Development and Evaluation of a Digital Health Intervention for Substance Use Reduction in Young Refugees With Problematic Use of Alcohol and/or Cannabis-Study Protocol for a Single-Armed Feasibility Trial

Front Public Health. 2021 Mar 31;9:557431. doi: 10.3389/fpubh.2021.557431. eCollection 2021.

ABSTRACT

Background: Refugee populations are at substantial risk of developing substance use disorder (SUD) and other mental health disorders. At the same time, refugee populations face numerous barriers to accessing mental health services. Digital interventions can address some of these issues, as emerging evidence indicates that digital interventions offer an effective, low-cost alternative with high accessibility and similar efficacy as standard SUD prevention programs. As an add-on to traditional services, they further present a viable approach to the lack of personnel available for foreign language communication in preventive and therapeutic settings. In the present study, we thus aim to develop and evaluate a digital health intervention (DHI) for the reduction of substance use for young refugees with problematic use of alcohol and/or cannabis. The intervention will be implemented in a smartphone app, translated into Arabic, English, Farsi, German, and Pashto, and is to be used stand-alone. It is based on methods from cognitive behavioral therapy, contains culturally adapted elements, provides practical information on how to deal safely with alcohol and cannabis, and motivates behavior change through increased self-reflection and behavioral, cognitive, and emotional skills-training in interactive exercises. Methods: We conduct a single-armed feasibility trial among 150 young refugees with problematic use of alcohol and/or cannabis. Participants will receive a digital screening and digital health intervention (DHI) for the reduction of problematic substance use, carried out over a 4-week time frame. The primary outcomes are the intervention’s feasibility and the target population’s acceptance of the intervention. The secondary outcome is a change in substance use post-intervention from baseline. Measurements are taken pre-intervention (baseline), post-intervention (after 4 weeks), and at 3- and 6-month follow-ups. We expect the intervention to be feasible and accepted by the target group. Discussion: The present study will establish to what degree the digital intervention (the « BePrepared App ») is feasible and accepted by the target group. The evaluation of an easily accessible, feasible, and accepted intervention may impact refugees’ mental health and health-related consequences. It aims at overcoming barriers to preventive health care in the substance use field for underserved refugee populations as a tool within a larger set of urgently needed interventions. Trial Registration: DRKS00021095 at the « German Clinical Trials Register » (30.03.2020).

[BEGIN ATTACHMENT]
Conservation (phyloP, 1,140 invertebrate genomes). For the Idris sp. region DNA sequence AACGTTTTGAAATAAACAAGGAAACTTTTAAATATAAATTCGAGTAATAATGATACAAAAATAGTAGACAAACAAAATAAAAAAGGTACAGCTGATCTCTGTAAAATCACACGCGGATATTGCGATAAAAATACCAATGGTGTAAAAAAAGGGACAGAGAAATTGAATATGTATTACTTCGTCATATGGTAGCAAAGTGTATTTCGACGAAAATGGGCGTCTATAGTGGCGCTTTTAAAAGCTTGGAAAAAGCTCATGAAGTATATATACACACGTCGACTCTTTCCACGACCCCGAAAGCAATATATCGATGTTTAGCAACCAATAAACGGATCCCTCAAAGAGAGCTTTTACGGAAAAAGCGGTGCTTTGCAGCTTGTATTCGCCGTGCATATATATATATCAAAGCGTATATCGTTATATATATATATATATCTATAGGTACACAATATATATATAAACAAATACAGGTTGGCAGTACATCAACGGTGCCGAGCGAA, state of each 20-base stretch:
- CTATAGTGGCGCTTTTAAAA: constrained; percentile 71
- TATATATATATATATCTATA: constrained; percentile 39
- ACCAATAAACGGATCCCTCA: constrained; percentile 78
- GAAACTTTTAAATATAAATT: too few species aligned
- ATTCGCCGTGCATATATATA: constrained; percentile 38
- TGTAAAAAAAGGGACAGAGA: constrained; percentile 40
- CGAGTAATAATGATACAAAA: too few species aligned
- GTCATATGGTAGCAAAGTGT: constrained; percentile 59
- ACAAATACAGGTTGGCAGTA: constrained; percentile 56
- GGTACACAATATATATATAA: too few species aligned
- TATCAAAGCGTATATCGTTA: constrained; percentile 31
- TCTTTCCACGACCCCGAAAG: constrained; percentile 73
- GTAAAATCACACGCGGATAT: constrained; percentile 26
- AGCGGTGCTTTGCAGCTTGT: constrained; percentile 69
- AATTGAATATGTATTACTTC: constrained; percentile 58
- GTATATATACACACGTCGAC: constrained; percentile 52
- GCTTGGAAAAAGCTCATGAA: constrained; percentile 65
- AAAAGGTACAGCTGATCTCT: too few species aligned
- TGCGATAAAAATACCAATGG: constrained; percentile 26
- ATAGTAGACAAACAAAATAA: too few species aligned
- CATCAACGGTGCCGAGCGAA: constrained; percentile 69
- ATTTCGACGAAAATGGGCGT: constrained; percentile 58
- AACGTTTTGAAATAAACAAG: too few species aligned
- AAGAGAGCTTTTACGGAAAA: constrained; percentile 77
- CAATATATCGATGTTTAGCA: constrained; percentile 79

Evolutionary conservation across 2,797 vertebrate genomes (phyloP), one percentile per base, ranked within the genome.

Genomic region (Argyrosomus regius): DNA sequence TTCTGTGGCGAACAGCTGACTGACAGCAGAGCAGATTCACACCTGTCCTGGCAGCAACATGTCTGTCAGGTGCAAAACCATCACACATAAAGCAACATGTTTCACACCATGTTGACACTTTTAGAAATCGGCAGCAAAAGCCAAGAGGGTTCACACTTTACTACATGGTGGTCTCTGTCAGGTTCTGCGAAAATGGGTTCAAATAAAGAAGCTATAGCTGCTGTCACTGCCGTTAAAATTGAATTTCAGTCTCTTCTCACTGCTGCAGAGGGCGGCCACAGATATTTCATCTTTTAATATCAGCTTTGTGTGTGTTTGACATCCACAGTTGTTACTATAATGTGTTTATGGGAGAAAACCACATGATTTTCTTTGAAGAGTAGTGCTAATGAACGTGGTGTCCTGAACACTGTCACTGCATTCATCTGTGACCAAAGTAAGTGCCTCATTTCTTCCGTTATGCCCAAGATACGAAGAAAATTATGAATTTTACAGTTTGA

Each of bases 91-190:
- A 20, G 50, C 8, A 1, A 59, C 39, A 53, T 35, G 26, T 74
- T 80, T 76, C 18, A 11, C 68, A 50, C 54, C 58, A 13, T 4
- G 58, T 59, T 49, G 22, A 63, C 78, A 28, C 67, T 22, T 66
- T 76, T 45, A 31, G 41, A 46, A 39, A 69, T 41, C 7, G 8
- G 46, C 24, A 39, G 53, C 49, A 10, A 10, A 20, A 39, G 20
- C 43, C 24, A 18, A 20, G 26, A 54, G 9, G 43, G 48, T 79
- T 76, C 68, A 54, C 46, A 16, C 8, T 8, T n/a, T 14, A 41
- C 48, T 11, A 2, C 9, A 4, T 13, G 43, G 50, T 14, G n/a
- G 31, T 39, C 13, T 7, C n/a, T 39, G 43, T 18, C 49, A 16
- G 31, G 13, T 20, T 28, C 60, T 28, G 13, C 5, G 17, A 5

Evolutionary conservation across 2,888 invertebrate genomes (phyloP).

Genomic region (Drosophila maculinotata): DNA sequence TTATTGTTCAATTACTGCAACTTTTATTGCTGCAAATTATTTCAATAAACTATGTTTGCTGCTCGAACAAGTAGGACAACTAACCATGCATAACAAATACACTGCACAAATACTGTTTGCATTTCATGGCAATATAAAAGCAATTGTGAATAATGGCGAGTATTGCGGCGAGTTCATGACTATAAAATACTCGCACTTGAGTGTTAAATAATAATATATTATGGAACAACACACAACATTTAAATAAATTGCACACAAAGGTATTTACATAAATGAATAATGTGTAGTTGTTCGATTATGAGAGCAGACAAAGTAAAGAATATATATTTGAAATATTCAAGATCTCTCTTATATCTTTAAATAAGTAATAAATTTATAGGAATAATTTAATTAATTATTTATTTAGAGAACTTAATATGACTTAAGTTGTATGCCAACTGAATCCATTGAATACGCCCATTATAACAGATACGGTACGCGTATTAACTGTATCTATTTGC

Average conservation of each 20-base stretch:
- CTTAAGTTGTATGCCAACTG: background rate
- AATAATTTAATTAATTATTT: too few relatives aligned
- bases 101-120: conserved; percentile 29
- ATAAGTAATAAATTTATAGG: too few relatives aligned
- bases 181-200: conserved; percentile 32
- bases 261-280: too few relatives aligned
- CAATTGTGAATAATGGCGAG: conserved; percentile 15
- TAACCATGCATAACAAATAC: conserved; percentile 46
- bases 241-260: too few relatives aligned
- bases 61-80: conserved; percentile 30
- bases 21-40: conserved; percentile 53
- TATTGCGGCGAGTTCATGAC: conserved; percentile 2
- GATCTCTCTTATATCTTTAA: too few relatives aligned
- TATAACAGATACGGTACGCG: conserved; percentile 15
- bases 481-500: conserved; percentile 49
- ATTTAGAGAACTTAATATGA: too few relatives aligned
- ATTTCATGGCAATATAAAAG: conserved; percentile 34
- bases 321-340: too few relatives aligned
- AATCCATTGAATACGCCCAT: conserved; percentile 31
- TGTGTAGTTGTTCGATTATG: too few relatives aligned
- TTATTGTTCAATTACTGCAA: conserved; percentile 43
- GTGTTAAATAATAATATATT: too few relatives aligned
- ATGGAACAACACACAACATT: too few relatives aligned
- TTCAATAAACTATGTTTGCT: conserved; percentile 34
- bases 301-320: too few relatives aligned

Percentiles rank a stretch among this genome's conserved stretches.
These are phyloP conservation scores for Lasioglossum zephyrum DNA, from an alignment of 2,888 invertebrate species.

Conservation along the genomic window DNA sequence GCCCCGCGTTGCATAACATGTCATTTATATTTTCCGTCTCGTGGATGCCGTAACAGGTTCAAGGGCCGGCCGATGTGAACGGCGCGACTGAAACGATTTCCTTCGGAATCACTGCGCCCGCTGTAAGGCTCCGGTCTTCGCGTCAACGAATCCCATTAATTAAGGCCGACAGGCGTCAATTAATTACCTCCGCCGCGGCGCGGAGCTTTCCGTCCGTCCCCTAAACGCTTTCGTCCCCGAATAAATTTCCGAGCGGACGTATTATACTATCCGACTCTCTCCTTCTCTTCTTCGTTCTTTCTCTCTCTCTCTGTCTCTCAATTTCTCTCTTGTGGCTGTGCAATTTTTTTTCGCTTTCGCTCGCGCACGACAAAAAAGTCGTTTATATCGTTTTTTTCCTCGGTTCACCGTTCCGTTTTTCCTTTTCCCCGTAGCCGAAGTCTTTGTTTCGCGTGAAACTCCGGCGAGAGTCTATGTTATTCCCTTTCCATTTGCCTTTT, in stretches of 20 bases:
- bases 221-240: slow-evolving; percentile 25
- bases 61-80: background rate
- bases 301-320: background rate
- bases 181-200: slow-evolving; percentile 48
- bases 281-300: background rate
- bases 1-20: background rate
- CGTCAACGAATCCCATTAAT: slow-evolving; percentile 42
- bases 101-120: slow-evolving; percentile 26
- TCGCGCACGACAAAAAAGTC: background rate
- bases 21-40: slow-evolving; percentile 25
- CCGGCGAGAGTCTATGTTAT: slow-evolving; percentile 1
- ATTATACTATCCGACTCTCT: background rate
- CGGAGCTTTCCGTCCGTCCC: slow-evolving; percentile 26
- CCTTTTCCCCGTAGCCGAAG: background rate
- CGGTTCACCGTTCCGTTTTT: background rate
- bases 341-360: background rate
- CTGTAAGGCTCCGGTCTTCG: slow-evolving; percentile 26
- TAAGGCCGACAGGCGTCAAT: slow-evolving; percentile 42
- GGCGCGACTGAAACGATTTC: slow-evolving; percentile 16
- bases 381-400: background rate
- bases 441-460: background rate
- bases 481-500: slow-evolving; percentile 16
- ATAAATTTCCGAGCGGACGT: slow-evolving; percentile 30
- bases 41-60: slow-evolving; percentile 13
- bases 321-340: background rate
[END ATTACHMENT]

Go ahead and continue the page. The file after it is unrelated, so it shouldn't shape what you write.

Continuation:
PMID:33869122 | PMC:PMC8044446 | DOI:10.3389/fpubh.2021.557431


Source: ncbi 2

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